Democratic Kansas statehouse candidates on the issues: Medicaid expansion compromise

Gov. Laura Kelly (at right, beside podium) and Sen. Jim Denning (speaking at podium) announced they had reached a tentative deal on a plan for Medicaid Expansion earlier this year. Photo via Sen. Denning's Twitter account.

Last month, we asked our readers what issues they wanted to hear the candidates running for office address ahead of this summer’s primary elections. Based on the input we received, we developed a five-item questionnaire for Democratic candidates running for seats in the Kansas House.

We’ll be publishing the candidates’ responses to one item per day each day this week. Today we have the candidates’ responses to item three:

Gov. Laura Kelly and Majority Leader Jim Denning reached a compromise plan on Medicaid expansion this session — though it did not pass. Did you support their compromise? If not, what would you have wanted to see changed?

Kansas House District 22

Lindsay Vaughn

Overall, the Medicaid expansion compromise is a good bill, and I would support it. Some changes are not ideal. Eligibility and premiums are more complicated in the compromise, and it adds a work referral program, though not work requirements. In some ways the compromise is better. In particular, it removes a provision that locks out beneficiaries who fail to pay their premiums, and this is a change I would want to keep.

In regards to eligibility, for example, the “clean bill”,” HB2066, is 133% of the Federal Poverty Level (FPL) across the board. The compromise actually increases this to 138% FPL in the first year, which is great; however, it includes a caveat that this would be reduced to 100% FPL in 2022 if the state shows the federal government that expansion is revenue neutral. This means people making between 100 – 138% FPL would lose their Medicaid coverage and be put back on the exchanges.

In such cases, I would prefer HB2066. Compromise is often essential for passing good policy in Topeka, though, and all things considered, the changes in this bill are just that–a fine compromise. Especially when it means 150,000 more Kansans would finally gain access to the critical health care services they need.

Randen Smith

I thought it was wonderful that Governor Laura Kelly and State Senator Jim Denning were able to arrive at a bipartisan agreement to pass Medicaid Expansion. Even though State Senator Denning’s work requirements would have been a burden for low income earners. At least, they could have an opportunity for healthcare. I believe Kansas and the US should have universal healthcare like all other developed nations. And none of the other developed nations with universal healthcare are trying to repeal their systems in favor of a US type healthcare system. Healthcare should be a right and not an experiment of unfettered capitalism.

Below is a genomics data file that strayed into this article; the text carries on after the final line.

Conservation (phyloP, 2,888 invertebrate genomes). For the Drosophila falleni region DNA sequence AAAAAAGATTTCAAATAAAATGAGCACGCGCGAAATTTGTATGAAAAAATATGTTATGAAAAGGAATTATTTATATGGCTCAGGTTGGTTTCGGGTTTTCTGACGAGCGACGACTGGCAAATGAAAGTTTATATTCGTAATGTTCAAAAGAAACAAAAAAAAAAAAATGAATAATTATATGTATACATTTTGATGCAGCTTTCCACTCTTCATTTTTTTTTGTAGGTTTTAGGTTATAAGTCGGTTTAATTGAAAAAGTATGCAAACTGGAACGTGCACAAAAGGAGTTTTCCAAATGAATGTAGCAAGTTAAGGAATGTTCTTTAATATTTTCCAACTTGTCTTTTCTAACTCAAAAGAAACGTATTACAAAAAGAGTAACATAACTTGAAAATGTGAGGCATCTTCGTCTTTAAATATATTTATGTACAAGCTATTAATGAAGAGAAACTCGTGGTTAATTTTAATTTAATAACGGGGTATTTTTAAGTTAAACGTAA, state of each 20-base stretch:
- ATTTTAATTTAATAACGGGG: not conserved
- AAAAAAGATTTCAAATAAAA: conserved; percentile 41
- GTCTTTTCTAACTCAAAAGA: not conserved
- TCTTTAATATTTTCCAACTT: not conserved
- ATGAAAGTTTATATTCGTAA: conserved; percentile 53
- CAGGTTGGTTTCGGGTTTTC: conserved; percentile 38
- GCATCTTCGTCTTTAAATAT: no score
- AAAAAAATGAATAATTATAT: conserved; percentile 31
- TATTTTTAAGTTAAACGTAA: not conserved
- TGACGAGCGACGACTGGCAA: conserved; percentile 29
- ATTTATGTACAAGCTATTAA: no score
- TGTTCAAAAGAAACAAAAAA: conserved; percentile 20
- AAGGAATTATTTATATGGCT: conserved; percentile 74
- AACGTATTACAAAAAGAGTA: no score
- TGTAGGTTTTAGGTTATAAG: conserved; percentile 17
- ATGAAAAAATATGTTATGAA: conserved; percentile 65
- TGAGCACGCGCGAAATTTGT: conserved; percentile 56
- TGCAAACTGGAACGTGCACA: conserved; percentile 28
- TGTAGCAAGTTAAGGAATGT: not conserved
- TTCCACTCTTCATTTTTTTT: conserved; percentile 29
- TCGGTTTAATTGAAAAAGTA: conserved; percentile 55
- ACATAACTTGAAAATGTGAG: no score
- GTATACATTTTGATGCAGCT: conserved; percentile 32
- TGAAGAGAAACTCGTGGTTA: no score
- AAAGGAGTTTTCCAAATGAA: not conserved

Kansas House District 39

Les Lampe

For myself and for the constituents in my district, affordable and easy access to healthcare greatly affects quality of life. Studies continue to show that medical debt contributes to financial instability which affects families heavily. If I had the honor of serving you, I would fight to ensure that if you are your loved ones are sick you would be able to get the care you need without worrying whether you can afford it.

The compromise drafted between Governor Kelly and Majority Leader Denning was a good one. I was disappointed when it did not pass during the recent session. Although the majority of both the Kansas House and Senate supported the expansion, it was blocked for political reasons.

I support the proposed legislation’s focus on benefits in three areas. First is the benefit to individual Kansans and Kansas families. Medicaid expansion would improve the health and financial security for 150,000 Kansans. Residents of states that have expanded Medicaid have increased access to primary and preventative care, reduced medical debt, and continuity of coverage for chronic illnesses. The overall mortality rates in these states is also lower than in states that have not expanded Medicaid coverage.

The second benefit is that Medicaid expansion protects healthcare coverage in both urban and rural communities. Cushing Hospital in Leavenworth recently closed because of financial challenges, and over 30 hospitals in rural parts of the state are in danger of closing. Medicaid expansion may make the difference between these hospitals staying open or closed.

The third benefit of Medicaid expansion is that the state would see substantial economic benefits. Many millions, if not billions, of dollars have been sent by Kansans to Washington to support Medicaid expansion in other states. Ninety per cent of the costs of expansion are covered by Federal dollars. Medicaid expansion in Kansas would add hundreds of millions of dollars to the Kansas economy and add more than 13,000 new jobs..

With Oklahoma’s recent passage of the ballot measure to expand Medicaid, they became the 37th state to do so. On August 4, Missouri voters will vote on Amendment 2 that would make it the 38th state. The continuing failure of Kansas to move forward with Medicaid expansion adversely affects both the health and the economy of our state. We must move forward with Medicaid expansion, and that is why I support the compromise reached by Governor Kelly and Senator Denning.

Michael Bolton

Medicare expansion is necessary; we have 115,000 underserved Kansans and that should never be. Kansas has lost many rural hospitals and people need access to medical treatment. It did not pass this time, but the fact that some agreement was made shows it’s an important issue for all of us. Kansas has come a long way and illustrates that many in Topeka are willing to work together. A positive sign of forward progress and yes I would have supported the compromise because it’s to the benefit of all Kansans.